For centuries, people gazing at the sky after sunset could see thousands of vibrant, sparkling stars. But these days, you’ll be lucky if you can view the Big Dipper.
The culprit: electric beams pouring from homes and street lamps, whose brightness obscures the night sky. In the U.S., so-called light pollution has gotten so bad that, by one estimate, 8 out of 10 children born today will never encounter a sky dark enough for them to see the Milky Way.
There is hope, however, in the form of astrotourism, a small but growing industry centered on stargazing in the world’s darkest places (as certified by groups that track light pollution). These remote sites, many of them in national parks, offer stunning views for little more than the cost of a campsite. And the people who run them often work to reduce light pollution in surrounding communities–asking towns to modify their street lamps, for example, or urging residents to draw their blinds.
Although astrotourism may not be as luxurious as some vacations, travelers don’t seem to mind. The International Dark-Sky Association (IDA) says 38 of its 64 “dark sky” places have been designated since the beginning of 2014 and visits are up across the board. Here’s a look at some of the most noteworthy sites in the U.S.
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HALEAKALA NATIONAL PARK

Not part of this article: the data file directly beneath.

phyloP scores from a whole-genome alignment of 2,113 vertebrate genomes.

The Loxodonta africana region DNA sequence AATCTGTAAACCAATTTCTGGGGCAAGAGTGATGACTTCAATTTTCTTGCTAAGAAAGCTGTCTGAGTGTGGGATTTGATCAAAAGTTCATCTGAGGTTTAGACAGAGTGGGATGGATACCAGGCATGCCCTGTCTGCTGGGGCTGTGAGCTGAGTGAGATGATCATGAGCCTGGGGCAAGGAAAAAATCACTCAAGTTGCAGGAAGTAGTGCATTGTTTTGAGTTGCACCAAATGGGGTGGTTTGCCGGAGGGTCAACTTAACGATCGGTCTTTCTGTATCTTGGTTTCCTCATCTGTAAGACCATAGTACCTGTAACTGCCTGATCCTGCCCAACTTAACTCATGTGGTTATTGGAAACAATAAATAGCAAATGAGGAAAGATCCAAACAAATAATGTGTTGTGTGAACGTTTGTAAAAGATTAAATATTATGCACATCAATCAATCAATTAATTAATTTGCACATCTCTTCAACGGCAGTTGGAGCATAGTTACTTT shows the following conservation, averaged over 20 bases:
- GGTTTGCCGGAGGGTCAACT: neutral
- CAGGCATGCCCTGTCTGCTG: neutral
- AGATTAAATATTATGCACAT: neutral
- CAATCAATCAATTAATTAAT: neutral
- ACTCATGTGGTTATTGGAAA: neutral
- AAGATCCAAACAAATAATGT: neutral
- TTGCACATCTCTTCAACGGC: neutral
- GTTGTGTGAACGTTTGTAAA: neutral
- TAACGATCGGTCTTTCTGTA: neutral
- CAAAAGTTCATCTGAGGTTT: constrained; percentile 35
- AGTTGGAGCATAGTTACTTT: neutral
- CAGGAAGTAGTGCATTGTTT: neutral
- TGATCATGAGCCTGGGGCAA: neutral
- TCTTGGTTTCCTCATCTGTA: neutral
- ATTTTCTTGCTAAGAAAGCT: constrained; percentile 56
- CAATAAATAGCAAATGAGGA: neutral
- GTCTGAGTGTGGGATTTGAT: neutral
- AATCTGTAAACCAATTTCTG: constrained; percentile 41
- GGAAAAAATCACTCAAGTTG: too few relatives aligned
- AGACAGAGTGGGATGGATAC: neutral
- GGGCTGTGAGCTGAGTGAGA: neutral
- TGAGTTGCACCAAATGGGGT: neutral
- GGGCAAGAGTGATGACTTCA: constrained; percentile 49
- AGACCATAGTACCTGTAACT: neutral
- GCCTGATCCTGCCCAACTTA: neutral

Although not officially an IDA-certified site (yet), the Maui park is widely recognized as a stargazing mecca. It offers several campsites, accessible by trail and car.
CHERRY SPRINGS STATE PARK
Amateur astronomers can rent mini-observatories for $25 per night, but BYOT (bring your own telescope). The park says overall campground usage almost doubled from 2014 to 2015.
COSMIC CAMPGROUND, GILA NATIONAL FOREST
These exceptionally dark 3.5 acres are more than 40 miles from the nearest major light source. The campground recently became the IDA’s first American “sanctuary,” its strictest designation.
BIG BEND NATIONAL PARK
For about $12 per adult entry (kids visit free) and $14 per night per campsite, you can check out one of America’s best nightscapes. The park also hosts night hikes and telescope viewings.
HOVENWEEP NATIONAL MONUMENT
Visitors to the ruins can camp or stargaze near structures like Hovenweep Castle, which was built by Puebloans around 1250.
This appears in the May 30, 2016 issue of TIME.
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